You can use "wish" to talk about the future (with a similar meaning to "want") like this:
However, this isn't very common in spoken English – it sounds very formal. It's more normal to use "wish" to talk about imaginary situations .
We can make second and third conditionals (more emphatic) by placing only after if:
If only can be replaced with I wish, and the main clause can be omitted:
Patterns introduced with I wish… are used to express wishes about the present, past and future.
wish / if only + past subjunctive
This rule is used to express wishes or regrets about the present:
I live in a small flat. I wish I lived in a castle!
I wish I lived in a castle.
wish + past simple
= imaginary present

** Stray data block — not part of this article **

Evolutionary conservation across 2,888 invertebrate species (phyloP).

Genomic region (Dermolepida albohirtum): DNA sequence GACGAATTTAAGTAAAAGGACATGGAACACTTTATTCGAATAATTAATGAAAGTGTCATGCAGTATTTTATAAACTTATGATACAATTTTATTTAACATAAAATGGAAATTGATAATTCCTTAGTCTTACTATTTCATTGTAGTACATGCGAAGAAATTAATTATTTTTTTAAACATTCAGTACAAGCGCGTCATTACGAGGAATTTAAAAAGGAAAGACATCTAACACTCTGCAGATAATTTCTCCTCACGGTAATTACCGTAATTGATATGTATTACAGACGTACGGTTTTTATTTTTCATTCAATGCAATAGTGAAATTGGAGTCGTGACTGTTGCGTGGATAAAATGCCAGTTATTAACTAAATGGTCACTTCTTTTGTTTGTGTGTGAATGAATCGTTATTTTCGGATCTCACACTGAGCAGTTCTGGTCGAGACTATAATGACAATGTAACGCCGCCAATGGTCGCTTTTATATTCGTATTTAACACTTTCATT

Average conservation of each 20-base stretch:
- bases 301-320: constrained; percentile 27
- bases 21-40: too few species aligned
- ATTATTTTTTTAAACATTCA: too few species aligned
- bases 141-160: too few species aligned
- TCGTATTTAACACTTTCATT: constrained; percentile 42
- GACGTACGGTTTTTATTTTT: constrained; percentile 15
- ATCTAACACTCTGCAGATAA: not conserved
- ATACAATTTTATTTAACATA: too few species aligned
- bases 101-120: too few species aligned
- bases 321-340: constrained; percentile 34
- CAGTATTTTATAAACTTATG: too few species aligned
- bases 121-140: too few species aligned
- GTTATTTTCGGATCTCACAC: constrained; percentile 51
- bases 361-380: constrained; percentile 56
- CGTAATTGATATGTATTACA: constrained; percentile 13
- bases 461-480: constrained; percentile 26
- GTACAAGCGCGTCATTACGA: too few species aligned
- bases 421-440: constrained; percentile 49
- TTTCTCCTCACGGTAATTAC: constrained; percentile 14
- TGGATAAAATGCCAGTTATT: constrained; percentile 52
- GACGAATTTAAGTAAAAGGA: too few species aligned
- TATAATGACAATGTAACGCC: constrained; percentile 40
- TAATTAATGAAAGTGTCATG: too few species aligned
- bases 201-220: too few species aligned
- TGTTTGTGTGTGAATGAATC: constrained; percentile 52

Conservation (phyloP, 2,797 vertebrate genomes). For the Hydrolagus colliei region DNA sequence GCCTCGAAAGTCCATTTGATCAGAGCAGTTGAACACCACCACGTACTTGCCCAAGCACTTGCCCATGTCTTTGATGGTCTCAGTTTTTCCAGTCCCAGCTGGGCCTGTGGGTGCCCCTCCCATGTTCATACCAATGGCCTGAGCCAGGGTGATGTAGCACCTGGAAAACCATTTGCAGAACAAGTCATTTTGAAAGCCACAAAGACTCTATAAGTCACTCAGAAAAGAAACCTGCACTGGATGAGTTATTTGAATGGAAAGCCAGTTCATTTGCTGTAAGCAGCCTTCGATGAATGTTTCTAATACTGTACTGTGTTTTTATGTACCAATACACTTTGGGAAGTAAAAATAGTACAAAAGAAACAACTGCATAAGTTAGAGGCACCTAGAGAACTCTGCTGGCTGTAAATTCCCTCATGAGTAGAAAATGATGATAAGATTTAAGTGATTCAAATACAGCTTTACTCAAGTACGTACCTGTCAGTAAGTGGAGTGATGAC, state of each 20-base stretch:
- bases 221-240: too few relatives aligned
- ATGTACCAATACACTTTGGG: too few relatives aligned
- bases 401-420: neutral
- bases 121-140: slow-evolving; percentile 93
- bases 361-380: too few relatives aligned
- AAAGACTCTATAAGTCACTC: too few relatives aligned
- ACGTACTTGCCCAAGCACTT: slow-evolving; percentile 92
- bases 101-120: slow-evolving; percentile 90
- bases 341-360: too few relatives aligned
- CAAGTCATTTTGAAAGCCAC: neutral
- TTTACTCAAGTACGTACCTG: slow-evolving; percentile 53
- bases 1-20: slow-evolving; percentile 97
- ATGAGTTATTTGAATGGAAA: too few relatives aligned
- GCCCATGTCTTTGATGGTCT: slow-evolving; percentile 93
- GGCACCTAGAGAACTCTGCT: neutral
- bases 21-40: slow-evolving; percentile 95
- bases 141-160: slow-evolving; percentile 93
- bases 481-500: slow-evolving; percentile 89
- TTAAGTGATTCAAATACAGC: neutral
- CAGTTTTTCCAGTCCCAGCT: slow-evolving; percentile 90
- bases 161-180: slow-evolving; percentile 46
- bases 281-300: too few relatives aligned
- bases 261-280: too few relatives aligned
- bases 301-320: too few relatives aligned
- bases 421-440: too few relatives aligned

Instead of the past subjunctive, we can use could + infinitive:
You're brilliant. I wish I could play the guitar like you. (I'm sorry that I can't play the guitar like you)
Wishes about the past
wish / if only + past perfect subjunctive
This pattern is used to express wishes or regrets about the past:
I wish I'd bought a big house.
wish + past perfect
= imaginary past
I wish I had bought a bigger house.
Instead of the past perfect subjunctive, we can use could + perfect infinitive:
If Only & Wish :
We can use if only exactly the same way as I wish.
For example: If only I lived in a castle!
We can also use supposing/ suppose and imagine :
wish / if only + would
This rule is used for wishes about the future when there is a chance that something may happen or somebody (but not the person who wishes) may change their behaviour:
Wish + would can also express not-so-polite requests or complaints:
MoroccoEnglish.com’s webmaster, High School teacher of English, from Nador and currently working in Bouarfa city. A BA degree holder, from Mohamed first university in Oujda .
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